FLORENCE — Pinal County’s primary property tax rate, which has been steadily lowered by four cents in each of the last three years, could be headed downward again as the Board of Supervisors begins debating the new year’s budget.
Last year the county met its strategic goal of lowering the tax rate to $3.75 per $100 of net assessed value, Pinal County Budget Director Angeline Woods told the board on March 10Wednesday. If the rate remains the same, the county would still collect $6.7 million more in the new budget year, thanks to $125 million in new construction and existing property values appreciating by $55 million.
If the supervisors opt for no increase in actual tax collections — a “flat levy” — the tax rate would drop to $3.6755 and the county would have no need to hold a Truth in Taxation hearing under state law. Each one-cent decrease in the tax rate would reduce county revenue by $287,000.
Supervisor Mike Goodman, R-San Tan Valley, asked to see how the budget would be affected by a flat levy or reducing the tax rate to $3.72. He also asked to see the budget worksheet county departments use in comparison to their previous year’s budget.
Goodman further said he’d like to see some accountability for the funding the county awards to nonprofits at budget time. “I’d like to see how those funds have been spent in comparison to what they’re asking for in the future.”
Woods said the supervisors will vote on budget requests on May 26, adopt a tentative budget on June 9 and a final budget on July 7.
Ten years ago, Pinal County had the state’s second-highest property tax rate and “we’re now the fourth-highest. So as we’re decreasing, other counties are doing similar things,” Woods said.
Pinal had the third-highest combined property tax rate 10 years ago but has improved to fourth-highest. Some secondary taxes, which the county has no control over, contribute to that number, Woods said.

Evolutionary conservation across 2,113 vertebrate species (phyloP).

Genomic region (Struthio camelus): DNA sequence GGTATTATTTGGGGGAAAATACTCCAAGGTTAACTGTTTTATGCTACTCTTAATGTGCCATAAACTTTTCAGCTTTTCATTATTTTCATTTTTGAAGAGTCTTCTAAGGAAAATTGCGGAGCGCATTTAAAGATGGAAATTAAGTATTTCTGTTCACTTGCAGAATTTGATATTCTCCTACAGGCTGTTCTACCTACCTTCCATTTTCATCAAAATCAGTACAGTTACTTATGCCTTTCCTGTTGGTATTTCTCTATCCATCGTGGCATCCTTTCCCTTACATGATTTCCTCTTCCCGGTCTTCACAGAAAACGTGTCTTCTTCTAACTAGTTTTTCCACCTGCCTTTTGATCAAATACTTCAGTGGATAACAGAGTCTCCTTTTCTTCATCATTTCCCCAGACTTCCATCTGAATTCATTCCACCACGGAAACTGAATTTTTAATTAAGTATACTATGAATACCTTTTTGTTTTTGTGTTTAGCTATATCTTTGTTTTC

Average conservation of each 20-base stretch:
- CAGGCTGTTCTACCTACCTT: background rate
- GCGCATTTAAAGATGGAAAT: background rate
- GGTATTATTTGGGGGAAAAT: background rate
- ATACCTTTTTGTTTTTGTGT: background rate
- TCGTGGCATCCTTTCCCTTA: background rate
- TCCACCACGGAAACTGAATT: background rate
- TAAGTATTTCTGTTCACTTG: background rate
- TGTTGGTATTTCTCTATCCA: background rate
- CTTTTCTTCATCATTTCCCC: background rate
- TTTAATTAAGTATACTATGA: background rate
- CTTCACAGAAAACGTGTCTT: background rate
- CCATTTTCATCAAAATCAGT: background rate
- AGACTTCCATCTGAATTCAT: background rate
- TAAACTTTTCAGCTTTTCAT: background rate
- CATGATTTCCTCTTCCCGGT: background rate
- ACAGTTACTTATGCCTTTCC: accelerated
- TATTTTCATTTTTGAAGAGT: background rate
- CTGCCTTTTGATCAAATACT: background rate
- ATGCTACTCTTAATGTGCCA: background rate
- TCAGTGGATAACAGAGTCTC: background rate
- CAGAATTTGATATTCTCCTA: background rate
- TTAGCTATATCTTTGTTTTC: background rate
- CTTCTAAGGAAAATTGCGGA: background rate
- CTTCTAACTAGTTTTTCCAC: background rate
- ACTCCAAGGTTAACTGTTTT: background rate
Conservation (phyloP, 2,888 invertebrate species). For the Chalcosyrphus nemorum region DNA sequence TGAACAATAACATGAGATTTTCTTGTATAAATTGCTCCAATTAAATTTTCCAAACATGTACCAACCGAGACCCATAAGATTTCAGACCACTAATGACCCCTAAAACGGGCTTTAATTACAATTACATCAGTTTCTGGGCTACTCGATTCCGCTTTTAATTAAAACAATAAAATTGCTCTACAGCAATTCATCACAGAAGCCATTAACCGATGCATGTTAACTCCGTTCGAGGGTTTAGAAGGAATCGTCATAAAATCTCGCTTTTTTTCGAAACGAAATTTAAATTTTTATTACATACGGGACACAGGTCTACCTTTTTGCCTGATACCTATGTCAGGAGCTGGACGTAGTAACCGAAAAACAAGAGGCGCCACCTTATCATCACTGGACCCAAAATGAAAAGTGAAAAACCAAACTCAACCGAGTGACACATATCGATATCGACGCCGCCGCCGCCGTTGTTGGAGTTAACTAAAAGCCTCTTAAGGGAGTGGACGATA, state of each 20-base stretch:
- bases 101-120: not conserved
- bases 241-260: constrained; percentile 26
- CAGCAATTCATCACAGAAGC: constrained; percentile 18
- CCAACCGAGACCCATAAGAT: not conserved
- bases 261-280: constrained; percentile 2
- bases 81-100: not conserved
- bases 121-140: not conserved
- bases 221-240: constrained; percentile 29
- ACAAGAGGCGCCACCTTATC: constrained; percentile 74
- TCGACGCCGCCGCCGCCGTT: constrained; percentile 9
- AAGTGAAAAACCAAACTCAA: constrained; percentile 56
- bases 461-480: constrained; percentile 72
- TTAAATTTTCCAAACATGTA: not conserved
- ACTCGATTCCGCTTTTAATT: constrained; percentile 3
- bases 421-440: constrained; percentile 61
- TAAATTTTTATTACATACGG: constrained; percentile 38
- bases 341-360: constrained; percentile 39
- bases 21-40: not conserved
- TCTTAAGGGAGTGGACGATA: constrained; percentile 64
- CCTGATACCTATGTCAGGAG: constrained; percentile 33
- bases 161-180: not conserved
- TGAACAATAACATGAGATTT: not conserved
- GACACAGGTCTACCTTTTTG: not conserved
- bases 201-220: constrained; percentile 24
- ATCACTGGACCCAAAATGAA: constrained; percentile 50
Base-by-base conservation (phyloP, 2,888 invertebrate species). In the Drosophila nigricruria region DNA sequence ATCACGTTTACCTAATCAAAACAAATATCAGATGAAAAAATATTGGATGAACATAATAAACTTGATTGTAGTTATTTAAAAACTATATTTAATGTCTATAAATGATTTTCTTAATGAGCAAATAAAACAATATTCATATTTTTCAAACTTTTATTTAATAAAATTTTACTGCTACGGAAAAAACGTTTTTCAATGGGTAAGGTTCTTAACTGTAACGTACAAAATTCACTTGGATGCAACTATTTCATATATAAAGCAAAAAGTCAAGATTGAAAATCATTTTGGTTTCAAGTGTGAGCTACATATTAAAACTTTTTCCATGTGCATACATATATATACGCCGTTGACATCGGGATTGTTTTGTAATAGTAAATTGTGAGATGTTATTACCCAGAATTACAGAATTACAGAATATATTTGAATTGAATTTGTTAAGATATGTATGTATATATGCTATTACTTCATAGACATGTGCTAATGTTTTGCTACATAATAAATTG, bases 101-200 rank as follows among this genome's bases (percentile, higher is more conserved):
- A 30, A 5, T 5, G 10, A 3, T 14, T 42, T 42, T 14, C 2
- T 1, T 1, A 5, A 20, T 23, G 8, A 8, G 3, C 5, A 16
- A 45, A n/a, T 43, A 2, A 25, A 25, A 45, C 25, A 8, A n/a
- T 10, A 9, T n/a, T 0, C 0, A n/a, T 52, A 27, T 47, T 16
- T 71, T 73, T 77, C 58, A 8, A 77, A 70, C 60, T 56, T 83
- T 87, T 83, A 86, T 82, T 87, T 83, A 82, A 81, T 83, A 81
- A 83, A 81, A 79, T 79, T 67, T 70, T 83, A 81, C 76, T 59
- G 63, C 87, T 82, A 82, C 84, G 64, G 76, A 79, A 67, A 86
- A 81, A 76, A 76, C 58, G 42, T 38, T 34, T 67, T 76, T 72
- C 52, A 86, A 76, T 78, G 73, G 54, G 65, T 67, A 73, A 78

Just over half of Pinal County revenue comes from primary property tax, including delinquent tax lien sales. The next biggest revenue stream, at 29% of the budget, is intergovernmental revenue, which includes state shared revenue. Sales tax makes up another 9% of county revenue.
Pinal County spends the most — 63% of its General Fund budget — on criminal justice and law enforcement, followed by 25% on “general government.” Supervisor Jeff McClure, R-Eagle Crest Ranch, asked for a more detailed breakdown of the county’s criminal justice and law enforcement spending.
The county spends 11% of its General Fund on health, including mandatory state health care contributions and behavioral health.
The county expects to end the current budget year on June 30 with more than $9.6 million in revenues ahead of expenditures, and an ending General Fund balance of almost $47.5 million.
Supervisor Kevin Cavanaugh, R-Coolidge, asked how the county can protect itself from inflation as the federal government prints money. County Manager Leo Lew said it’s one of many arguments for maintaining healthy fund balances.
Cavanaugh further asked how the county can move up from a AA credit rating to a AAA rating. Woods replied it’s economic development, it’s cash in the county’s bank and how credit rating agencies view Pinal County government.
“Anything that we can do to make our government stronger, the better our rate will be.” Setting priorities in the county’s next strategic plan could also boost the rating, Woods said.
Other items of discussion Woods presented on March 10Wednesday included:
- County sales tax revenues increased an average of 3.6% each year from 2012 through 2017, and have increased an average of 10.4% annually since then.
- State shared sales tax revenue jumped 27.6% 10 years ago with increased county population following the U.S. Census, followed by smaller increases each year. For the last three years, this revenue has increased an average of 7.2% annually.
- Pinal County had the state’s seventh-highest primary property tax levy per capita at $222 this year, which was just $18 or 9% higher than the state average. Ten years ago, the per capita dollar amount was $272, which was the fourth-highest in the state and about $51 above the average.
- The primary property tax burden as a percentage of personal income in Pinal was 1.16% 10 years ago, and it was the state’s highest. “The ability of our constituents to pay taxes was a lot worse than it is today,” Woods said. It has since been reduced to 0.74% to become the tenth-highest.
- The county’s aggregate income has increased in a decade by 55%, the primary tax levy has decreased by 2% while population has increased by 21%. “So we’re doing more with less,” Woods told the board.